Injection molding is a forming process using molds. Plastic materials are heated and melted, and then pushed (injected) into the mold where they are cooled to form the desired shape (that of the mold).
With injection molding, parts with diverse geometries, including those with complex shapes, can be quickly and continuously manufactured in large volumes. Injection molding is used to manufacture products in a wide range of industries and encompasses commodity items as well as precise engineering components.
Injection Molding Process
Typically, injection molding begins with resin pellets (granules) that get poured into a hopper, the entry point for the material. The pellets are then heated and melted inside the cylinder in preparation for injecting them into the mold. The material is then forced through the nozzle of the injection unit before being delivered through a channel in the mold called a sprue, then through the runners/gate into the mold cavity. After the material cools and hardens, the mold opens, and the molded part is ejected from the mold. The sprue and runner are then trimmed from the part.
Injection Molding Machine
The structure of an injection molding machine consists of an injection unit that sends the melted materials into the mold and a clamping unit that operates the mold.
There are different types of injection molding machines. That is, machines operated by servo motors, those operated by hydraulic motors, and hybrid machines that use both servo and a hydraulic motor.
After an engineer designs a product, molds are made by a mold-maker (or toolmaker) from metal, usually either steel or aluminum, through precision machining to form the features of the desired part.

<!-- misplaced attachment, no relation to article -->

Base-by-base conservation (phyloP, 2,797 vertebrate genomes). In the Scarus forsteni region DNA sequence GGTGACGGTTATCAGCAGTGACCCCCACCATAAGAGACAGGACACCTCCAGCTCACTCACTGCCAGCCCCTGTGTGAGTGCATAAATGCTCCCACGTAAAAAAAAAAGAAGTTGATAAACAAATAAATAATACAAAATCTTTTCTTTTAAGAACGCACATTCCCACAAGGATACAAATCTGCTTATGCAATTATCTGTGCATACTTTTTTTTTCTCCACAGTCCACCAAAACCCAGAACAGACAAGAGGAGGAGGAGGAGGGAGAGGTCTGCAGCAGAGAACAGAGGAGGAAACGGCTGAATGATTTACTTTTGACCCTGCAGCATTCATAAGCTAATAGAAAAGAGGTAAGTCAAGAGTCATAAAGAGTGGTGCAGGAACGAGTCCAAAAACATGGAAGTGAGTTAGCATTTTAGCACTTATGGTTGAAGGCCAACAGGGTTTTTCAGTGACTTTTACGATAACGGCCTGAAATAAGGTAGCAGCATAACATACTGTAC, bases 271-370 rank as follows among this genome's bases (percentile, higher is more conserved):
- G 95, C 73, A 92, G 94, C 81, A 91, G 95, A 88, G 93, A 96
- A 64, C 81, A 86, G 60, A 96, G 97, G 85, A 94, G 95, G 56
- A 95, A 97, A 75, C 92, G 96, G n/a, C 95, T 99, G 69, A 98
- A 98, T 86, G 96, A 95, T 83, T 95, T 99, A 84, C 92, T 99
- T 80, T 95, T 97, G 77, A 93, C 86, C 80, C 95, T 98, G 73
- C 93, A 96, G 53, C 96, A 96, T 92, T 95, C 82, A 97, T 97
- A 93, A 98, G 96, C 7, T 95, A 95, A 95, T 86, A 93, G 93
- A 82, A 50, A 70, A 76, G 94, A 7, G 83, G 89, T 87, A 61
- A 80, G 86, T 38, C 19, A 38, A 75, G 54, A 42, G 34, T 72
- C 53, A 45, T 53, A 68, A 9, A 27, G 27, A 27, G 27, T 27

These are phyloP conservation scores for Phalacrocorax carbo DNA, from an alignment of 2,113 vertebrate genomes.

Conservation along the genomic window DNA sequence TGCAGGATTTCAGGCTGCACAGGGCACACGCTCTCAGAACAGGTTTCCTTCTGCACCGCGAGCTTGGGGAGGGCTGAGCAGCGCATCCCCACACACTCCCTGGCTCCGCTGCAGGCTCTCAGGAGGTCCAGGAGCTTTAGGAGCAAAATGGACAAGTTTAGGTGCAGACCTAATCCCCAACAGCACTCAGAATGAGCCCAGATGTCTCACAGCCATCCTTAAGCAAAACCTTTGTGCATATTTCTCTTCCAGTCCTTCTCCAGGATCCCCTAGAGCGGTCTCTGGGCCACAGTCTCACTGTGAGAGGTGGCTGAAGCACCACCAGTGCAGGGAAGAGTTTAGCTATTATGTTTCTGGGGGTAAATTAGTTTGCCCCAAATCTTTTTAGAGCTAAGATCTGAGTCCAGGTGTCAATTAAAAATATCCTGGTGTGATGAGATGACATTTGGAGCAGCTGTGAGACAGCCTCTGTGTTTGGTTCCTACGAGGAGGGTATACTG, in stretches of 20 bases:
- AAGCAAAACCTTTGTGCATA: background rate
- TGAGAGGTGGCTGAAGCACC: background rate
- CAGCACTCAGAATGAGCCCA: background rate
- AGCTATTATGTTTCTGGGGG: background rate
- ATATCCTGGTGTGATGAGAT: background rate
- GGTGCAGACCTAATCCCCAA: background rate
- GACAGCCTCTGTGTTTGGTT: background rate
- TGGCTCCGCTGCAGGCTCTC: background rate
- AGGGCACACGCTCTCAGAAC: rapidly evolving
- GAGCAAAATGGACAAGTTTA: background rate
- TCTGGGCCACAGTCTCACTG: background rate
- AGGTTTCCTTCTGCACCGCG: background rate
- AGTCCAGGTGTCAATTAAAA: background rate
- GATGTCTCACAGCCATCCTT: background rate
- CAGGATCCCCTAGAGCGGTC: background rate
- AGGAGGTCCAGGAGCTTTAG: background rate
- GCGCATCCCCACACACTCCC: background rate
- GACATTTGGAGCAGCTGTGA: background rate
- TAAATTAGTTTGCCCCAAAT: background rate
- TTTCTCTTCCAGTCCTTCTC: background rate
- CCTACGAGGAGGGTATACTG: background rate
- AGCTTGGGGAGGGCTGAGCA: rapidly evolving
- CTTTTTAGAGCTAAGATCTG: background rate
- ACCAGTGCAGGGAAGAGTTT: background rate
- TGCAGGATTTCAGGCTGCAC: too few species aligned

Parts created for injection molding must be designed carefully to facilitate the molding process; the material used for the part, the part’s desired shape and features, the mold material, and the properties of the molding machine must all be considered during the design phase. The versatility of injection molding process is facilitated by this breadth of design considerations and possibilities.
Basic Design Guidelines for Injection Molding
- Material considerations: Choose material that meets the functional requirements of the part and have good processing characteristics. Also consider the material’s availability [i.e., in stock or short lead time and MOQ (minimum order quantity)] is low.
- Wall thickness: The part wall thickness should be as uniform as possible. Uneven wall thickness causes uneven flow, leading to molding defects. Also, keep the wall thickness within “recommended wall thickness” for the resin used to create the part.
- Include Ribs: A plastic part that has been designed within the recommended range may not be strong enough to support itself/ functional requirements; ribs are added to reinforce the part.
- Rib/Wall Thickness Ratio: Always maintain recommended rib-to-wall thickness ratio so that the thickness at the rib area is not excessive (this can cause sink). Typically, the rib needs to be 0.6 times the wall thickness. Also ensure you have the radius at the junction of the rib/wall to eliminate stress and facilitate flow.
- Draft: Draft is the taper amount for the vertical walls of the plastic part. Without draft, the part may not eject properly or may sustain damage during ejection. Typically, 1 degree draft is recommended; textured surfaces may need more draft depending on texture depth.
- Adjust Part Design to eliminate a complex parting line, reduce side actions that are required to release under-cut features from the mold, and eliminate features that require thin steel areas in the mold.
- Radius: Add radius on all the sharp corners, as these can generate stress.
- Over-Tolerancing: The injection molding process has limitations. Be aware of the process limitations when specifying the dimensional and geometry tolerance. Refer to SPI standards, guidelines for tolerance, based on the part’s material and size.